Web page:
I hope you are able to get out and enjoy lots of golf now that the weather is better and more settled.
It would appear that many of you are organising and entering Open Competitions and I have been informed of some suspicious actions by players during a round.
I have received several emails asking for my advice on how to deal with cheating in Golf.
Perhaps your initial feeling is that you cannot tolerate it and the offender should be disciplined and kicked out of the Club.
But, because of the repercussions of accusing a player of cheating, you need to keep a level-head and carefully assess your approach before you do anything.
What follows are my own ideas on how to approach cheating.
You may not agree with them but I feel they will allow you to deal with a situation without affecting your round, enjoyment of your game or relationship with your playing partner.
A central principle of the game of golf is that players play by the Rules and in the spirit of the game; it makes the game more enjoyable for everyone.
According to studies by the National Golf Foundation, approximately 90% of golfers claim that they play by the rules. So why are there still lots of golfers that sweep away two-footers , improve a lie or take extra tee-shots and don’t add extra strokes?
This is because, basically, although there are players who will always cheat, there are a number of players who don’t even really know they are cheating. So, instead of berating them for it, you should extend them the benefit of the doubt that they are unaware of the cheating – don’t go full pelt into disciplinary action but use the moment to teach them.
You could simply say, ‘You know you’re not supposed to do that?’ and generally, many will thank you for your input and change their behaviour. However, if this isn’t the case and they continue to play the same way, then you simply never play with them again.
Calculate the costs of your actions and always act with a level head.
Golf is seen by many as not just a fun pastime, but also a social event. So, any accusations of cheating in golf can have implications that go way beyond the golfing green. You may accuse a golfer of cheating on the fairway – and then be expected to have a meal and drinks with him/her later… maybe with partners and children.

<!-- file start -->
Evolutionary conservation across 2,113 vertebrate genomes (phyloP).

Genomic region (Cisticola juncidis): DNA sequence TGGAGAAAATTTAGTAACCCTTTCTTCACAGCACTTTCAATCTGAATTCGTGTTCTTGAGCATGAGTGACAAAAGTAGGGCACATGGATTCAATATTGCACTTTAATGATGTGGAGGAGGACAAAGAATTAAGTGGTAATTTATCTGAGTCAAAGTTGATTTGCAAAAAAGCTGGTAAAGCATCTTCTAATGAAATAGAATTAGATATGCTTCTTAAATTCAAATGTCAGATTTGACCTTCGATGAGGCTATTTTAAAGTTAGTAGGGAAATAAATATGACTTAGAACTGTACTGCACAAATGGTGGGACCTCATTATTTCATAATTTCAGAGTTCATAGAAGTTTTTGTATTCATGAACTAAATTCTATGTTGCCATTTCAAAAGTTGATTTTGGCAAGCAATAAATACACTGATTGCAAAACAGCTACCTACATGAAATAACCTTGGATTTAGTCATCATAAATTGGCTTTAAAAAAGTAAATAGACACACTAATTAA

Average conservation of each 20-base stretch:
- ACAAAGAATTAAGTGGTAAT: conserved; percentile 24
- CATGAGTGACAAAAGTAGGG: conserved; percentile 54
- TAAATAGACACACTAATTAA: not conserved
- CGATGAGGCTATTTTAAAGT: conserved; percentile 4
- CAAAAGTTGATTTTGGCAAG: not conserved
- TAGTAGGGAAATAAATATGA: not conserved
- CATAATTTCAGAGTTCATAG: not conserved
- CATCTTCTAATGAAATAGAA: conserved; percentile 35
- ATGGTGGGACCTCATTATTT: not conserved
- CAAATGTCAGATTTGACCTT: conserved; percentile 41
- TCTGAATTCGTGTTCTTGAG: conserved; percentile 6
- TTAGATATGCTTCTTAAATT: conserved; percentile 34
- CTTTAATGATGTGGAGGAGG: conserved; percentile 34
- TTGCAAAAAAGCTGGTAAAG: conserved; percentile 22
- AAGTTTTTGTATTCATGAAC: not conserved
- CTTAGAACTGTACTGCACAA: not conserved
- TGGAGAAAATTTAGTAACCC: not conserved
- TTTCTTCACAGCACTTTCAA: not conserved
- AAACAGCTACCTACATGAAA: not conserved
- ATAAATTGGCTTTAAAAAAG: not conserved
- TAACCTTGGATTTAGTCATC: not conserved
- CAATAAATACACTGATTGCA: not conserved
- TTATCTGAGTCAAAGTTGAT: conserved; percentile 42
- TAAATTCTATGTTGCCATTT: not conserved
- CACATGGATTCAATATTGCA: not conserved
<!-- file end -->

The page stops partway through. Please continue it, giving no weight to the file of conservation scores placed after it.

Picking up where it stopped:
If the match is of low importance and no one is really losing out greatly by the cheating – and making accusations can cause difficult situations in the future, then it might simply be best just to let things slide. However, if it’s a tournament or important competition, then it’s different. So, are you playing for high stakes or low stakes, or is there more to lose than gain by confrontation?
Calculate what your accusation may cost overall and work out whether it’s worth it.
So, what advice can I offer you?
In 2016, before the New Rules of Golf were introduced in 2019, it was advocated that all Clubs should have both a Code of Conduct and Pace-of-play Policy in place and in the public domain. Unfortunately, not every Club followed the advice.
A policy would provide a reference for players and visitors as to what kind of behaviour was expected from them and, should a player or visitor be guilty of misconduct, a reference to why they were considered to have been in breach of the Code of Conduct and what penalties they might face.
Rule 1.2 is an important Rule in the Rules of Golf as it details the conduct that is expected of all players and what is meant by spirit of the game but on its own it is weak and can be difficult to impose.
There is no penalty under the Rules for failing to act in this way, except that the Committee may under Rule 1.2a, disqualify a player for serious misconduct for acting contrary to the spirit of the game. This applies whether, or not, there is a Code of Conduct in place for a competition.
When considering whether a player is guilty of serious misconduct, the Committee should consider whether the player’s action was intentional and whether the act was significant enough to warrant disqualification without first giving a warning and/or applying other penalties when a Code of Conduct is in place
A Committee, or individual, should also be mindful of a person’s reputation and the far-reaching effects of an accusation outside of the golf course or Golf Club.
Any accuser or attestor to an incident must be 100% certain of the facts, it is no use just having a suspicion.
Examples of actions that could warrant disqualification under Rule 1.2a and further guidance on what is meant by serious misconduct, can be found in Interpretation 1.2a/1.
However, a Committee may set its own standards of player conduct in a Code of Conduct adopted as a Local Rule.
See Committee Procedures, Section 5H (explaining the standards of player conduct that may be adopted).
Penalties other than disqualification may be imposed for player misconduct only if those penalties are adopted as part of a Code of Conduct under Rule 1.2b.”
A suggested Code of Conduct Policy is available on my Website, click on the link below:
So, in summary, some points that come to mind, for consideration when it comes to suspecting an individual, or group of individuals, of breaching Rules are, in no particular order: